The Nature of Rocks

As this month of creative activities is winding down, I realized this morning that all of my actions that involve working in the garden remained in the pitcher. It would appear that I’m going to be spending some extended time in my backyard paradise. 

I was not surprised, then, to draw this creative activity:

Arrange AR rocks in garden. 

Before Greg’s parents’ house closed in Arkansas, he transported a variety of rocks from that property to the backyard garden. It wasn’t because Arkansas has rocks and Missouri doesn’t! These rocks were collected over the years by Greg’s sweet mama. In the midst of a fishing trip on the lake, she would suddenly spy an interesting rock, and guide her patient husband to shore, to collect the treasure.  

The rocks have been piled in the backyard, awaiting my attention. I was happy to begin settling the rocks into the garden this morning. Those with holes or deep reservoirs in them will be grouped together for a special purpose. More about that project when I draw that creative activity! Today I concentrated on the rest of the collection. 

I love that Greg uncovered and brought to Joplin this pretty garden disc, made of colorful rough cut stones. After a thorough cleaning, the disc found a new home at the entrance to my meditation area. 

A large, beautifully textured rock with mossy green patches came to rest near clumps of lavender. 

I created a grouping of rocks around the black kettle. Rilynn, who was following me around the garden, photo bombed my picture. I will continue to play with these rocks, trying different combinations of displaying them, until I’m satisfied with the look. The variety of colors, sizes and textures creates interest. 

As I was working with these rocks, Greg pointed out that we had a visitor. A unique black and white dragonfly was flitting about the garden, circling me, coming to rest occasionally on the fire pit or garden arch. I was delighted! I love dragonflies, and had one as my symbol a couple of years ago. These magical insects represent walking in two worlds and they are always welcome in the garden.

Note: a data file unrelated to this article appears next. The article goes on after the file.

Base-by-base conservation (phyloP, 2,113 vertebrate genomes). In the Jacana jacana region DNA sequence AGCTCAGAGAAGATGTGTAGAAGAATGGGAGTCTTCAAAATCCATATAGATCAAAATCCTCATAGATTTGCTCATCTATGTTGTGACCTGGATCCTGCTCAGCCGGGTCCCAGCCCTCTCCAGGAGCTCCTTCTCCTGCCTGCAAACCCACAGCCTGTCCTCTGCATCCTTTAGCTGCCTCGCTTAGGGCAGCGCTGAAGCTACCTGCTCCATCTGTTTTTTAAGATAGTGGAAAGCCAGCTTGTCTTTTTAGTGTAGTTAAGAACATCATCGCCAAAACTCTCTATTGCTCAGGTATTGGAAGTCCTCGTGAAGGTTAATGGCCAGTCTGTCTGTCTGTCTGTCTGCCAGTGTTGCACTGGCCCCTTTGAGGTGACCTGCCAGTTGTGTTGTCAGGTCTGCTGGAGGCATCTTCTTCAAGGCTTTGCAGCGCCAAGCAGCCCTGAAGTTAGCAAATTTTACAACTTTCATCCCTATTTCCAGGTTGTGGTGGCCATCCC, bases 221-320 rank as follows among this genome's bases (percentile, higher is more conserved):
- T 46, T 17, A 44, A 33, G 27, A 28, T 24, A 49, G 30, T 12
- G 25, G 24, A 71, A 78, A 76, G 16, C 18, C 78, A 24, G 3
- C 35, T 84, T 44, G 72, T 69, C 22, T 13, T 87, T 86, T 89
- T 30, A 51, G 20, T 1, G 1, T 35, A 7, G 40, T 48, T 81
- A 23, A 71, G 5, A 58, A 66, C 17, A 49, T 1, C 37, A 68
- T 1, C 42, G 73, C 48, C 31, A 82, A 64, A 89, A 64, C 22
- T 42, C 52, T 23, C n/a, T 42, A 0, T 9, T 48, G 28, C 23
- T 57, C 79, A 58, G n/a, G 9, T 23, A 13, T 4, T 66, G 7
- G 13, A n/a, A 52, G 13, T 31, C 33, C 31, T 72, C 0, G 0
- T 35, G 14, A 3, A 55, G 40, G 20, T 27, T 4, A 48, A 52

The dragonfly’s unexpected appearance caused me to reflect on the nature of rocks. There is interesting symbolism connected to rocks. Because they endure, they represent eternity and solidity. We refer to a loyal steadfast individual as being “solid as a rock” and one of God’s names is Rock of Ages. 

Our ancient ancestors thought that spirits dwelled within rocks, which is one reason for using them as headstones in cemeteries. Or rocks were piled as a memorial, a solid reminder that a beloved person once walked this earth. 

Carl Jung saw the rock as a symbol of eternity as well. He said that each of us has inherited an ancient human tendency that allows us to see and feel the sacredness in rocks. I like that. I like having these weighty symbols in my garden, memorial stones that remind me of Greg’s parents and all those in my family who have transitioned into eternity. 

There is a sacredness, indeed, that I feel in their presence, a earthy, positive hum of energy that grounds my garden and grounds me as I walk in it. I don’t consider it a coincidence that as I placed these ancient expressions of Divine love around my garden, a dragonfly appeared. He reminded me that this restorative space embodies peace and joy, beauty and enchantment, Earth and Spirit. The rocks called to him. They call to me too. 

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